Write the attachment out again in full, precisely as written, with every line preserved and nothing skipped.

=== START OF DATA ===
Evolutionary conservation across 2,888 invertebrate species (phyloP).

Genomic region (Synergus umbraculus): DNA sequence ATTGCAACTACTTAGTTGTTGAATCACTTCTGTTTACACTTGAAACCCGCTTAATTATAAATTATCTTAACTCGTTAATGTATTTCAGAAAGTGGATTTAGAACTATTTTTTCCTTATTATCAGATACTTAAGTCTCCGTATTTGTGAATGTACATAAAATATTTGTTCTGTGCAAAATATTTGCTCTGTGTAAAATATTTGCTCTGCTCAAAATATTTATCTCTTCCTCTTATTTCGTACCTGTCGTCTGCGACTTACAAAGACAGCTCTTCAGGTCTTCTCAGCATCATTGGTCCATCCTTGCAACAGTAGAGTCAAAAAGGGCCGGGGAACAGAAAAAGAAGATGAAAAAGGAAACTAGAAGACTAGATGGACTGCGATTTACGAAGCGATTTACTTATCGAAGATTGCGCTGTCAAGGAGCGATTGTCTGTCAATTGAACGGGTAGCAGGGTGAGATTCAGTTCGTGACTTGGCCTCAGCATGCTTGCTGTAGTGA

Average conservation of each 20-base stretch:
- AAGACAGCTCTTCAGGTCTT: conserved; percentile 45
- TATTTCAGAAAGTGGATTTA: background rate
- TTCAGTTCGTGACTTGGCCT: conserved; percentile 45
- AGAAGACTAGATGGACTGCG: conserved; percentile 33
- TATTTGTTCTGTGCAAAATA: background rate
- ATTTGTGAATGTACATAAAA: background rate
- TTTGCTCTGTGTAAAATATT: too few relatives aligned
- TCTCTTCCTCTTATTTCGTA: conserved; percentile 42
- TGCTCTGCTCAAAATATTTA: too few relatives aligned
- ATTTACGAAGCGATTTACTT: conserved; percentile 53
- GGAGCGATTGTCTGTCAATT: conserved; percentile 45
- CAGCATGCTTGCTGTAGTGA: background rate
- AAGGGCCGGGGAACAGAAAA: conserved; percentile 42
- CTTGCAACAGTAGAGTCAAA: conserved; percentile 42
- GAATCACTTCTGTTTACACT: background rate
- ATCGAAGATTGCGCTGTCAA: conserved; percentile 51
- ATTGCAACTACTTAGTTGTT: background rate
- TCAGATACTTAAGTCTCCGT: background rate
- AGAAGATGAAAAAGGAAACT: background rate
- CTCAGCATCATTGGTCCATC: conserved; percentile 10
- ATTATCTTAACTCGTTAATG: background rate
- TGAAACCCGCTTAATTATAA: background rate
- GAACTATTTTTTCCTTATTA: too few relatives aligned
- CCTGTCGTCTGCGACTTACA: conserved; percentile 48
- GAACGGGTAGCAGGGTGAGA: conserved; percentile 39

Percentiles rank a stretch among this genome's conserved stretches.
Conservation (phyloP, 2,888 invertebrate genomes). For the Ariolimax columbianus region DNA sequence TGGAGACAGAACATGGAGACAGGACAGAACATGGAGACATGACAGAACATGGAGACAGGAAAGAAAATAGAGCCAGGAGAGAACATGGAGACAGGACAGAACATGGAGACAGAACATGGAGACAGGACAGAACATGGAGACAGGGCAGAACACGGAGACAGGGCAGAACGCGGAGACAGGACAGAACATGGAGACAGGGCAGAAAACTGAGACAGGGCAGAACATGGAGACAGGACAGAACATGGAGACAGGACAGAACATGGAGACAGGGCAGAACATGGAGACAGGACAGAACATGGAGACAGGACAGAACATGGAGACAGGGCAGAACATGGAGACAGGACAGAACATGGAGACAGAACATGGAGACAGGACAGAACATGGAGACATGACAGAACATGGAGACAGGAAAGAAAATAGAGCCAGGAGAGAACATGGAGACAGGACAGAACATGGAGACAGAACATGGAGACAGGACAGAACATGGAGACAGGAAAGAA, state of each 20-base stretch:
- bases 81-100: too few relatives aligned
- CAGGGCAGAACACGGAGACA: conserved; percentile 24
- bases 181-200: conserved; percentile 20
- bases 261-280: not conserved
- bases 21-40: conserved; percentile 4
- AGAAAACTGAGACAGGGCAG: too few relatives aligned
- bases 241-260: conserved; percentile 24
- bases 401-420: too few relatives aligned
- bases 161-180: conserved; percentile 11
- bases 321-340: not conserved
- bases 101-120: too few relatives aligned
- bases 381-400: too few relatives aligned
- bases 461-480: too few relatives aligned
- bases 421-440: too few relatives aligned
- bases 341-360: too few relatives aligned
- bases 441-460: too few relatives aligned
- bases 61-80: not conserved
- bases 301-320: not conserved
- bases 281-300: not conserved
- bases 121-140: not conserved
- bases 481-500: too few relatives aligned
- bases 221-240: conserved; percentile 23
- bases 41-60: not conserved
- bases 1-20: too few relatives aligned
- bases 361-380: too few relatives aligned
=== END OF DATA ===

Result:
Evolutionary conservation across 2,888 invertebrate species (phyloP).

Genomic region (Synergus umbraculus): DNA sequence ATTGCAACTACTTAGTTGTTGAATCACTTCTGTTTACACTTGAAACCCGCTTAATTATAAATTATCTTAACTCGTTAATGTATTTCAGAAAGTGGATTTAGAACTATTTTTTCCTTATTATCAGATACTTAAGTCTCCGTATTTGTGAATGTACATAAAATATTTGTTCTGTGCAAAATATTTGCTCTGTGTAAAATATTTGCTCTGCTCAAAATATTTATCTCTTCCTCTTATTTCGTACCTGTCGTCTGCGACTTACAAAGACAGCTCTTCAGGTCTTCTCAGCATCATTGGTCCATCCTTGCAACAGTAGAGTCAAAAAGGGCCGGGGAACAGAAAAAGAAGATGAAAAAGGAAACTAGAAGACTAGATGGACTGCGATTTACGAAGCGATTTACTTATCGAAGATTGCGCTGTCAAGGAGCGATTGTCTGTCAATTGAACGGGTAGCAGGGTGAGATTCAGTTCGTGACTTGGCCTCAGCATGCTTGCTGTAGTGA

Average conservation of each 20-base stretch:
- AAGACAGCTCTTCAGGTCTT: conserved; percentile 45
- TATTTCAGAAAGTGGATTTA: background rate
- TTCAGTTCGTGACTTGGCCT: conserved; percentile 45
- AGAAGACTAGATGGACTGCG: conserved; percentile 33
- TATTTGTTCTGTGCAAAATA: background rate
- ATTTGTGAATGTACATAAAA: background rate
- TTTGCTCTGTGTAAAATATT: too few relatives aligned
- TCTCTTCCTCTTATTTCGTA: conserved; percentile 42
- TGCTCTGCTCAAAATATTTA: too few relatives aligned
- ATTTACGAAGCGATTTACTT: conserved; percentile 53
- GGAGCGATTGTCTGTCAATT: conserved; percentile 45
- CAGCATGCTTGCTGTAGTGA: background rate
- AAGGGCCGGGGAACAGAAAA: conserved; percentile 42
- CTTGCAACAGTAGAGTCAAA: conserved; percentile 42
- GAATCACTTCTGTTTACACT: background rate
- ATCGAAGATTGCGCTGTCAA: conserved; percentile 51
- ATTGCAACTACTTAGTTGTT: background rate
- TCAGATACTTAAGTCTCCGT: background rate
- AGAAGATGAAAAAGGAAACT: background rate
- CTCAGCATCATTGGTCCATC: conserved; percentile 10
- ATTATCTTAACTCGTTAATG: background rate
- TGAAACCCGCTTAATTATAA: background rate
- GAACTATTTTTTCCTTATTA: too few relatives aligned
- CCTGTCGTCTGCGACTTACA: conserved; percentile 48
- GAACGGGTAGCAGGGTGAGA: conserved; percentile 39

Percentiles rank a stretch among this genome's conserved stretches.
Conservation (phyloP, 2,888 invertebrate genomes). For the Ariolimax columbianus region DNA sequence TGGAGACAGAACATGGAGACAGGACAGAACATGGAGACATGACAGAACATGGAGACAGGAAAGAAAATAGAGCCAGGAGAGAACATGGAGACAGGACAGAACATGGAGACAGAACATGGAGACAGGACAGAACATGGAGACAGGGCAGAACACGGAGACAGGGCAGAACGCGGAGACAGGACAGAACATGGAGACAGGGCAGAAAACTGAGACAGGGCAGAACATGGAGACAGGACAGAACATGGAGACAGGACAGAACATGGAGACAGGGCAGAACATGGAGACAGGACAGAACATGGAGACAGGACAGAACATGGAGACAGGGCAGAACATGGAGACAGGACAGAACATGGAGACAGAACATGGAGACAGGACAGAACATGGAGACATGACAGAACATGGAGACAGGAAAGAAAATAGAGCCAGGAGAGAACATGGAGACAGGACAGAACATGGAGACAGAACATGGAGACAGGACAGAACATGGAGACAGGAAAGAA, state of each 20-base stretch:
- bases 81-100: too few relatives aligned
- CAGGGCAGAACACGGAGACA: conserved; percentile 24
- bases 181-200: conserved; percentile 20
- bases 261-280: not conserved
- bases 21-40: conserved; percentile 4
- AGAAAACTGAGACAGGGCAG: too few relatives aligned
- bases 241-260: conserved; percentile 24
- bases 401-420: too few relatives aligned
- bases 161-180: conserved; percentile 11
- bases 321-340: not conserved
- bases 101-120: too few relatives aligned
- bases 381-400: too few relatives aligned
- bases 461-480: too few relatives aligned
- bases 421-440: too few relatives aligned
- bases 341-360: too few relatives aligned
- bases 441-460: too few relatives aligned
- bases 61-80: not conserved
- bases 301-320: not conserved
- bases 281-300: not conserved
- bases 121-140: not conserved
- bases 481-500: too few relatives aligned
- bases 221-240: conserved; percentile 23
- bases 41-60: not conserved
- bases 1-20: too few relatives aligned
- bases 361-380: too few relatives aligned